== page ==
Zinc-Containing Restorations Create Amorphous Biogenic Apatite at the Carious Dentin Interface: A X-Ray Diffraction (XRD) Crystal Lattice Analysis
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AutorToledano Pérez, Manuel; Aguilera, Fátima; López-López, Modesto T.; Osorio Ruiz, Estrella; Toledano-Osorio, Manuel; Osorio Ruiz, Raquel
Microscopy Society of America
Toledano Pérez, M.; et al. Zinc-Containing Restorations Create Amorphous Biogenic Apatite at the Carious Dentin Interface: A X-Ray Diffraction (XRD) Crystal Lattice Analysis. Microscopy and Microanalysis, 22(5): 1034-1046 (2016). [http://hdl.handle.net/10481/46738]
PatrocinadorThis work was supported by grants MINECO/FEDER MAT2014-52036-P and FIS2013-41821-R.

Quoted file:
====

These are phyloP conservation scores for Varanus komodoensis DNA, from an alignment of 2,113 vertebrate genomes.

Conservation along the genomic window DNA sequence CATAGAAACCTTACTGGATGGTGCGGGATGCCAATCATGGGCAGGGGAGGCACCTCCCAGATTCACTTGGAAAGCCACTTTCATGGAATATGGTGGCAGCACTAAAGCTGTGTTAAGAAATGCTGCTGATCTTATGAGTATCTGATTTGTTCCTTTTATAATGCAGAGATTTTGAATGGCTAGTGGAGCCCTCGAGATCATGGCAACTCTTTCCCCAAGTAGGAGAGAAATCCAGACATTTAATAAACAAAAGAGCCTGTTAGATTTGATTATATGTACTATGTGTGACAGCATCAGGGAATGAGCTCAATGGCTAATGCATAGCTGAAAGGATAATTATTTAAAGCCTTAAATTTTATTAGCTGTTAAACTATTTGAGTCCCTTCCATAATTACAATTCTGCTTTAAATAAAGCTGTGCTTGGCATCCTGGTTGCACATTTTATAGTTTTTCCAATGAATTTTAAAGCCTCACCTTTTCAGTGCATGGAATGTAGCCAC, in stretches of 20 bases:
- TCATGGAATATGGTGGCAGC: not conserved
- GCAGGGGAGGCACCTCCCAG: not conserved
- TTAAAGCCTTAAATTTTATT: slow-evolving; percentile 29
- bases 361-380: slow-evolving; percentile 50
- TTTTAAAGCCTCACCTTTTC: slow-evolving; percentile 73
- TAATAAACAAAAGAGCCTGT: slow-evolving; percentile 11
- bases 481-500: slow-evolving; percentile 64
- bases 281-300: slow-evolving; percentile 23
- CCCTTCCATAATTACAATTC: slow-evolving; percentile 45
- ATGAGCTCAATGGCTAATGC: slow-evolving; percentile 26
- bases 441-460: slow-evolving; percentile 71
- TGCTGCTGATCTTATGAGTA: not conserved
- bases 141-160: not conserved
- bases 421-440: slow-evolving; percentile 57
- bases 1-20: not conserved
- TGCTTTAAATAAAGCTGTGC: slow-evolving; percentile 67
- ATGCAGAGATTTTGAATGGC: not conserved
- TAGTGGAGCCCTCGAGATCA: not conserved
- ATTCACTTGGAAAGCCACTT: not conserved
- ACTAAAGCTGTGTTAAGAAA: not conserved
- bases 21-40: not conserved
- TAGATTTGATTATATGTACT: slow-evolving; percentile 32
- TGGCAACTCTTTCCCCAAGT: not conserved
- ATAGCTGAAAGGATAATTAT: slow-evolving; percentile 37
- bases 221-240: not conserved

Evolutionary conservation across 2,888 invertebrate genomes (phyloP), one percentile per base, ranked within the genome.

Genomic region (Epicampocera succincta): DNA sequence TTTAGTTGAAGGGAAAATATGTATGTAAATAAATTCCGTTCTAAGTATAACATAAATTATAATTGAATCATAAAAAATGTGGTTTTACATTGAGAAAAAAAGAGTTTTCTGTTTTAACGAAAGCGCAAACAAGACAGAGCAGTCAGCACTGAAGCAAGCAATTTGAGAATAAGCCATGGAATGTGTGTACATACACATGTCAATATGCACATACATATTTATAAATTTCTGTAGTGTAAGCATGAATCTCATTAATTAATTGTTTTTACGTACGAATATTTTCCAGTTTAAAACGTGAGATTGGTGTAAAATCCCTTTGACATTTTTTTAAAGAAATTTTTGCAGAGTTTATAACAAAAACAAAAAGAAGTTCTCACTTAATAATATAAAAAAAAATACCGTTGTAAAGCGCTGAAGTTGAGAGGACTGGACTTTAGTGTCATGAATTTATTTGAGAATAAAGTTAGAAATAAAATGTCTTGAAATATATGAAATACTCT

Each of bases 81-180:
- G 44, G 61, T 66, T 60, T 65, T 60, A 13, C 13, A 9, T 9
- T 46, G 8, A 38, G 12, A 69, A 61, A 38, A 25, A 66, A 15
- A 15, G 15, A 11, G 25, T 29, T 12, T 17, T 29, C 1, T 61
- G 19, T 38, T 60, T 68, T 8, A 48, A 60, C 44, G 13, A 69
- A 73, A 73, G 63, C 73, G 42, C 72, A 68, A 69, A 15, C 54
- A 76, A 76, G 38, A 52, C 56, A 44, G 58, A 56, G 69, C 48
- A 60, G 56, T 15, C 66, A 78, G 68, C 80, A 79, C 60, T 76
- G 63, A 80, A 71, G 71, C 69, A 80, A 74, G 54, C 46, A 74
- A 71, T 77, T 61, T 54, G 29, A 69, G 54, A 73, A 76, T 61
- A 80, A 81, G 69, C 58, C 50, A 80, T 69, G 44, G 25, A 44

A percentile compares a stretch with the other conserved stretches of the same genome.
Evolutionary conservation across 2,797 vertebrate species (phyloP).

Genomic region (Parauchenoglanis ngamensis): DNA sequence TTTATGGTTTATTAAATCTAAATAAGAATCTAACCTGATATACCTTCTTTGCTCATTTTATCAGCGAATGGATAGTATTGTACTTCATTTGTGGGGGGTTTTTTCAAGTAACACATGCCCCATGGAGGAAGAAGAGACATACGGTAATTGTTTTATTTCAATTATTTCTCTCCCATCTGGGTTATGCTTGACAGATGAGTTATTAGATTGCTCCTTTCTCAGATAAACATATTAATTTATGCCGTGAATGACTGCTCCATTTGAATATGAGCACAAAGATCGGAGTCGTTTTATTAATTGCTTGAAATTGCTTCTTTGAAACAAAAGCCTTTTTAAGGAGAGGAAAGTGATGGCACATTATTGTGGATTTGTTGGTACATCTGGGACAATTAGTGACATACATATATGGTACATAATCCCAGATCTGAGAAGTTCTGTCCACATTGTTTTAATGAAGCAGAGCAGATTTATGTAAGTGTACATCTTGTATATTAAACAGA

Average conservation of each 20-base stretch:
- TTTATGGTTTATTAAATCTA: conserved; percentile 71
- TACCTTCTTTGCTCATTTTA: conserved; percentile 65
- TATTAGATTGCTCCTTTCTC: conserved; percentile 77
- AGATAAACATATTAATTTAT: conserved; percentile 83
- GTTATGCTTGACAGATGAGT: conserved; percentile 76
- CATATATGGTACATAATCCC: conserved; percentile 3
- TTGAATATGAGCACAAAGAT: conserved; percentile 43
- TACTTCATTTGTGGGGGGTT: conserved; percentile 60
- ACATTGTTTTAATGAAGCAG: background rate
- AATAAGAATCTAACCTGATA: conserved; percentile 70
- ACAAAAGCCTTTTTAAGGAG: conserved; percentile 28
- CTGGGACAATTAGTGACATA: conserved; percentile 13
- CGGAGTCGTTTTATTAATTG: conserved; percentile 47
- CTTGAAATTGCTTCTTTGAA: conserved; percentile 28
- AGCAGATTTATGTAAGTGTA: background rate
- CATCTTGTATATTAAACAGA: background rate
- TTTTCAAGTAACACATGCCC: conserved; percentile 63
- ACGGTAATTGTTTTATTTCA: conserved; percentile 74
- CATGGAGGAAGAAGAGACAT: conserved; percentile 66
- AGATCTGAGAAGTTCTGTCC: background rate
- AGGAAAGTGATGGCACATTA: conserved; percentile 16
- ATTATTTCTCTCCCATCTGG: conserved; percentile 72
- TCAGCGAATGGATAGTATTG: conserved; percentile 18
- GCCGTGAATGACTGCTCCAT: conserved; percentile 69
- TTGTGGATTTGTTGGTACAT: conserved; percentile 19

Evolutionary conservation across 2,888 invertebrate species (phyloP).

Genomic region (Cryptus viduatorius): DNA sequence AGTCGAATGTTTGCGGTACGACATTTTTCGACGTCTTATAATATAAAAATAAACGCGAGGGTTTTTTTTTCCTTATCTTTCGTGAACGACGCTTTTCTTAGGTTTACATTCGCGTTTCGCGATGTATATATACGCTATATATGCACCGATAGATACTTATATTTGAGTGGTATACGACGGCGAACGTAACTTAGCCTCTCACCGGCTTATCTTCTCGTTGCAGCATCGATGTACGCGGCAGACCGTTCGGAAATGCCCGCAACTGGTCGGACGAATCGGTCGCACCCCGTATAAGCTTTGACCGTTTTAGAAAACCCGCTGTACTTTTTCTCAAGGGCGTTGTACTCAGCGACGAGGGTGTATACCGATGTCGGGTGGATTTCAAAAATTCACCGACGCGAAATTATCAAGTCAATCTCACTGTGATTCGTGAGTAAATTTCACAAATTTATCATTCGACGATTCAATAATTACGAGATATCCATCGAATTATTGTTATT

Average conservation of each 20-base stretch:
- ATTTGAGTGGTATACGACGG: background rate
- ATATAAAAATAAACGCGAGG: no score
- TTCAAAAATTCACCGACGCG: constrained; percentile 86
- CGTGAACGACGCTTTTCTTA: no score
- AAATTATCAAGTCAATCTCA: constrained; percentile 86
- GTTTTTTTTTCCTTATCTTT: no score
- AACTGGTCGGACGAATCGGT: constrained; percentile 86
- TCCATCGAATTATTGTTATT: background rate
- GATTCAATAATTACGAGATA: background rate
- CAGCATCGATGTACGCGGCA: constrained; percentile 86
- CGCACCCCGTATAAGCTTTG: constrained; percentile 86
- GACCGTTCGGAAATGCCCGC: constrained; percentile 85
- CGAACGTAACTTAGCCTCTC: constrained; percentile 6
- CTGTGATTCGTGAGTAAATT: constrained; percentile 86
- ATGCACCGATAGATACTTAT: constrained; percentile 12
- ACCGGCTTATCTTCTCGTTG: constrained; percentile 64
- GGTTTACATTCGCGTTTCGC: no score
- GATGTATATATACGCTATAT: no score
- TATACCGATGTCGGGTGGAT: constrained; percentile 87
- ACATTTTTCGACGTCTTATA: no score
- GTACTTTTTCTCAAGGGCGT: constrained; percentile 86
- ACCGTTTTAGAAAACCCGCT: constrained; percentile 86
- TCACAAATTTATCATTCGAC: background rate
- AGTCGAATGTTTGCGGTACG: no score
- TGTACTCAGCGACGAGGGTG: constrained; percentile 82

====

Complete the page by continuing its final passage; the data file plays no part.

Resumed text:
The aim of this research was to assess the ability of amalgam restorations to induce amorphous mineral precipitation at the caries-affected-dentin substrate. Sound and caries-affected dentin surfaces were subjected to both Zn-free and Zn-containing dental amalgam restorations. Specimens were submitted to thermocycling (100,000cy/5 ºC-55 ºC, 3 months). Dentin surfaces were studied by atomic force microscopy (AFM/nano-roughness), X-ray diffraction (XRD2), field emission electron microscopy (FESEM) and energy-dispersive analysis (EDX), for physical and morphological surface characterization. Zn-containing amalgam placement reduced crystallinity, crystallite size and grain size of calcium phosphate crystallites at the dentin surface. Both microstrain and nanoroughness augmented in caries-affected dentin restored with Zn-containing amalgams. Caries-affected dentin showed the shortest mineral crystallites (11.04 nm), when Zn-containing amalgams were used for restorations, probably leading to a decrease of mechanical properties which might favor crack propagation and deformation. Sound dentin restored with Zn-free amalgams exhibited a substantial increase in length of grain particles (12.44 nm) embedded into dentin crystallites. Zn-containing amalgam placement creates dentin mineralization and the resultant mineral was, utterly, amorphous in nature. Amorphous calcium phosphate will provide a local ion-rich environment which is considered favorable for in situ generation of prenucleation clusters, succeeding further dentin remineralization.